Poll Shows Discrimination Common For Women Returning From Maternity Leave

by wiredbarrister on April 5, 2013

Law firm Slater & Gordon has commissioned a report on maternity leave and the effects that it has on job safety. The shocking results show that around one in seven are made redundant while on maternity leave and that 40% of those surveyed saw their jobs changed while they were off. Even more, around a half, said that their hours were cut when they returned or they suffered some form of demotion. The firm said that a lot of new mothers and companies are settling out of court to avoid bad publicity.

Maternity Leave And Discrimination

For the poll, one thousand women were surveyed in the month of February and the results show a worrying number of women that have suffered following maternity leave. The Equal Opportunities Commission believes that following the recession the number of women that lost their jobs as a result of giving birth will have increased from the 30,000 that lost their jobs each year prior to the global financial mess. Head of Maternity Action, Rosalind Bragg, says that the numbers are likely to be significantly higher than reported because many women are not able to seek legal action.

The Survey Findings

One in seven women reported losing their job while on maternity leave. A lot of women were made redundant while off, and would have only been informed of the decision on their return. 40% said their jobs had changed when they did return and around 50% said that they experienced a reduction in hours or a demotion having completed their maternity leave. More than one in ten were replaced by the person that covered their work while on maternity leave.

Being Pushed Out

A common way that new mothers suffered was that they would return to work to find that their clients and workload had been passed to somebody else or shared out among the department. In a lot of cases they would not get those customers back. In the end, this could lead to companies and employers finding ways to get rid of the employee even though doing so is considered illegal.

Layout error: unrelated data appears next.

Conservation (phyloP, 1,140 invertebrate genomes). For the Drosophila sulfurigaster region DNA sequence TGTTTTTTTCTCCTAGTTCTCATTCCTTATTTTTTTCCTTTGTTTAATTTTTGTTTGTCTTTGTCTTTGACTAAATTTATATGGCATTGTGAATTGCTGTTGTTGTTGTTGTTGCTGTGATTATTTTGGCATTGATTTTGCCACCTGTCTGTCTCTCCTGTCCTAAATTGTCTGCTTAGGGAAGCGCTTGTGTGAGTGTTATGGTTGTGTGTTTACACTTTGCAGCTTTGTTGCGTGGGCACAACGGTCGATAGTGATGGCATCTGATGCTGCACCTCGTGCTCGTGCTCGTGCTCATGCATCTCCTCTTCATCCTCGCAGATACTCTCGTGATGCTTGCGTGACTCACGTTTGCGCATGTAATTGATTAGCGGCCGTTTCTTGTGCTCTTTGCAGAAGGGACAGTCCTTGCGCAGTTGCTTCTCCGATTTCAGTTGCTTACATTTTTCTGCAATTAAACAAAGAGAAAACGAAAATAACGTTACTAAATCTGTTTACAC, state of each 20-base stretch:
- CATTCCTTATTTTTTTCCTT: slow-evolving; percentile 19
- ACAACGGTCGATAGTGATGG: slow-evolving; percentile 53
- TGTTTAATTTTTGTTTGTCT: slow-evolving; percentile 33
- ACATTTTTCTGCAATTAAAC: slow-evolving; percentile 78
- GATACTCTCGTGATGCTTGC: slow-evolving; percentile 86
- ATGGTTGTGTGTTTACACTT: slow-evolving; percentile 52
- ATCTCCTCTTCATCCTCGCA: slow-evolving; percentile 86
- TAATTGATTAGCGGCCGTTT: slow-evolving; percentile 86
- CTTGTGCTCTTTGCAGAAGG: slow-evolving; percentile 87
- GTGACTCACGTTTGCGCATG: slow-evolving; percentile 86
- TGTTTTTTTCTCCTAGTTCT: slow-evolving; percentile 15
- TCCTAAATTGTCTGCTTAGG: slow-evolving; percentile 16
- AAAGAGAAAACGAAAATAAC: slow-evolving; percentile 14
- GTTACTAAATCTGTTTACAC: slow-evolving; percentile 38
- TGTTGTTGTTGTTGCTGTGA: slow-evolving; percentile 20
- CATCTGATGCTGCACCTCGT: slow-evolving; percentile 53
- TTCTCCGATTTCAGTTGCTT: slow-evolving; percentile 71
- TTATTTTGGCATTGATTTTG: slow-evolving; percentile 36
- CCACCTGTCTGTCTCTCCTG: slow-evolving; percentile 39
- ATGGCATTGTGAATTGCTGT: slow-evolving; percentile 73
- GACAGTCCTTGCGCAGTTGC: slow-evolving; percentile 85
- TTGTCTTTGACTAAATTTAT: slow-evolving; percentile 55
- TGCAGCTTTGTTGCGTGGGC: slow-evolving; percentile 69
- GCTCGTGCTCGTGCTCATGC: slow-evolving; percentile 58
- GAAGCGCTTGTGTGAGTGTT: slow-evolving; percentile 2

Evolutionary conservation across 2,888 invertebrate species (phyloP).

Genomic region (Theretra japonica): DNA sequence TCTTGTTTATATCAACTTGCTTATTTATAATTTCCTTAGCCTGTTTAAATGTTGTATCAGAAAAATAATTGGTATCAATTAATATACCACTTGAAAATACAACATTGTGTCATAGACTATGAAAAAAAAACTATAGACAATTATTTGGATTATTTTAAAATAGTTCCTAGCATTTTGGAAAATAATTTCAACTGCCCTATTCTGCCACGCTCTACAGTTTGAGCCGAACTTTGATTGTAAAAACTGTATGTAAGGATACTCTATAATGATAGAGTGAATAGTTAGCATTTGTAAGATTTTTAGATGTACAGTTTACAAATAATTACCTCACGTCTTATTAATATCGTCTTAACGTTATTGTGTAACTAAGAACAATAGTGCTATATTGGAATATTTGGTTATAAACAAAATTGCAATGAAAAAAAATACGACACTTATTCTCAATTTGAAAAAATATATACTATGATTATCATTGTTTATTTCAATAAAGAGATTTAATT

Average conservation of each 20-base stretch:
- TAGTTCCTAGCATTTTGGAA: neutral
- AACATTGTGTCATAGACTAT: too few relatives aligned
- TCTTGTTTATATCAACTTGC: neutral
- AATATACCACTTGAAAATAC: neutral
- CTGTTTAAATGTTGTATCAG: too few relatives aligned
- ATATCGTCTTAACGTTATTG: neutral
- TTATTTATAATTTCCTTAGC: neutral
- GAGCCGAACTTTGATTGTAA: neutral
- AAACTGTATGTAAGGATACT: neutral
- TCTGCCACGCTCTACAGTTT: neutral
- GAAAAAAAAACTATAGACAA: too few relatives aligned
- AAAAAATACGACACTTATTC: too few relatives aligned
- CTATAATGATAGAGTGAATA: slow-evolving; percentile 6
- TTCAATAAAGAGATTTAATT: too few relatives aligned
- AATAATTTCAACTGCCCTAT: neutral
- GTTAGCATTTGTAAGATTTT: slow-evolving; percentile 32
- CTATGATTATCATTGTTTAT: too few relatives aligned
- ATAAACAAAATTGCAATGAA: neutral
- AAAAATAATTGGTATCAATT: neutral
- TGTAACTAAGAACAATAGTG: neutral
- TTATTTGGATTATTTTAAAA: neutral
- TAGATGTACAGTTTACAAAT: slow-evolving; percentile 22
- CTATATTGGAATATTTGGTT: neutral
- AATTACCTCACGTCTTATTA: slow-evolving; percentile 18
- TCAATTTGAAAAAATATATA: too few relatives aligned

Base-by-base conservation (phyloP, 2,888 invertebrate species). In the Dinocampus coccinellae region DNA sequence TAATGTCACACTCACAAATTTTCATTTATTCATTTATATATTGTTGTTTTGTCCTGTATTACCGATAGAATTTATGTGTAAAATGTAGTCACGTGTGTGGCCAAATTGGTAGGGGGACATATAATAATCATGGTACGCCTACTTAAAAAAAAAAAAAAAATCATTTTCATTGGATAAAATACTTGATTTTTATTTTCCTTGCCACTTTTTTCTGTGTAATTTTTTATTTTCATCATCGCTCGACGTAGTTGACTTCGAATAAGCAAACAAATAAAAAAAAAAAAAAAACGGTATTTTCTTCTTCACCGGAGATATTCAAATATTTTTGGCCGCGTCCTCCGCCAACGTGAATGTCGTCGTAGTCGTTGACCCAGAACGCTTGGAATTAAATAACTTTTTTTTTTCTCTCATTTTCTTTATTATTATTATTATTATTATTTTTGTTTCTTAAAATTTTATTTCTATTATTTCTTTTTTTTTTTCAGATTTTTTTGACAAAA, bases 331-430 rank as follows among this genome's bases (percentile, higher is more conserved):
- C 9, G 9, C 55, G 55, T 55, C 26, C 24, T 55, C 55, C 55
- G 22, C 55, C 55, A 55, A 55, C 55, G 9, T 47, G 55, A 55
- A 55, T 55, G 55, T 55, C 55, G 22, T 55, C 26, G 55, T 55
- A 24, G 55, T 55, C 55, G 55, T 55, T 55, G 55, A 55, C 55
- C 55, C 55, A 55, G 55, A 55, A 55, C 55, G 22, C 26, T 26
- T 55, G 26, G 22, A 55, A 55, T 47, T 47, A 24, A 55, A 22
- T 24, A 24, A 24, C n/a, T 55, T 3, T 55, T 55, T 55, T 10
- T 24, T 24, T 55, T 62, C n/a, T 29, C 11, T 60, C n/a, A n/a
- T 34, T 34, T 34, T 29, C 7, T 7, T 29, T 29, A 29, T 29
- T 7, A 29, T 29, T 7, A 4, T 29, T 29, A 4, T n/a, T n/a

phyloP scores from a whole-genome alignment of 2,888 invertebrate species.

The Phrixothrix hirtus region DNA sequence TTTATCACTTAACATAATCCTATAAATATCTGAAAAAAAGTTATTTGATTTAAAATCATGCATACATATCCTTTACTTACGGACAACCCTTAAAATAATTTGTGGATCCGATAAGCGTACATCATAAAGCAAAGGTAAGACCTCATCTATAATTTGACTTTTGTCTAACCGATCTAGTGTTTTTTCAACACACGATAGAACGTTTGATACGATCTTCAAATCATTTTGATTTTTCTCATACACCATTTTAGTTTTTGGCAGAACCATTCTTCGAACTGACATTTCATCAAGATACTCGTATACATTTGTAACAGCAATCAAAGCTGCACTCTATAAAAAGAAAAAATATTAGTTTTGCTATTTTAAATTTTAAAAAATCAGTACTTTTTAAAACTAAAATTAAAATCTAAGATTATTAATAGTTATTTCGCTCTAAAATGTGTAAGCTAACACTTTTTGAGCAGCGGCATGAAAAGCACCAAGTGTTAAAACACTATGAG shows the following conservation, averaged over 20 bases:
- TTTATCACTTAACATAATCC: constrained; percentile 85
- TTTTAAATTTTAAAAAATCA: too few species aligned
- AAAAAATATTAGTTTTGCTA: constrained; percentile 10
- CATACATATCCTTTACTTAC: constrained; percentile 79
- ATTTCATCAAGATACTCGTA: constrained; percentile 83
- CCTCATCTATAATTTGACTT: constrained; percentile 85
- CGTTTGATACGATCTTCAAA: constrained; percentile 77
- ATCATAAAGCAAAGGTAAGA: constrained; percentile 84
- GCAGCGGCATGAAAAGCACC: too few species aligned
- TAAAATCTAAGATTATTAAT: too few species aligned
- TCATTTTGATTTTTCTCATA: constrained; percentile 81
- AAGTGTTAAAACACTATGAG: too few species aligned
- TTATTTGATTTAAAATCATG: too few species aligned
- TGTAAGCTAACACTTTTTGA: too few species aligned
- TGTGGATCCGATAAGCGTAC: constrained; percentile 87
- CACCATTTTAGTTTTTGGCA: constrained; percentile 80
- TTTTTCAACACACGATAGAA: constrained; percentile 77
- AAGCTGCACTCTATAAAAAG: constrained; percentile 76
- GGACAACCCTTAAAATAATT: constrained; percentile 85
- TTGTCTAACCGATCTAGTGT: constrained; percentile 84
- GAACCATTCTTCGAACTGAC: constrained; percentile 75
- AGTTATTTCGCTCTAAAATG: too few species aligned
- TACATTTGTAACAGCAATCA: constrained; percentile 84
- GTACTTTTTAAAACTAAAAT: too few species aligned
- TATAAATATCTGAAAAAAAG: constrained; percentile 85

The Effects Of Maternity Leave On New Mothers

30% of the new mothers surveyed said that they didn’t feel that they fit in ay more once they returned to work. 20% said that no one really understood the difficulties of juggling being a new mother with returning to their job and nearly 10% said that the stress of the situation had led to problems with their relationship with their partner. Despite this, only 10% had sought help from their HR department and only 3% had sought legal advice on their rights and what they could do.

Discrimination And The Law

New mothers are not allowed to be discriminated against for taking maternity leave and director Maternity Action, Rosalind Bragg, believes that while many women may not be aware of their rights, hence they would not seek legal advice, the biggest problem is a lack of money to be able to seek legal guidance, especially for those that work in low income jobs.

About This Article

This article has been written and published on behalf of BCL Legal.

Richard Hartley is a barrister, seo geek and Head of Strategy at the digital marketing agency, Big Red Rocket. He is also a member of Central Chambers in Manchester.

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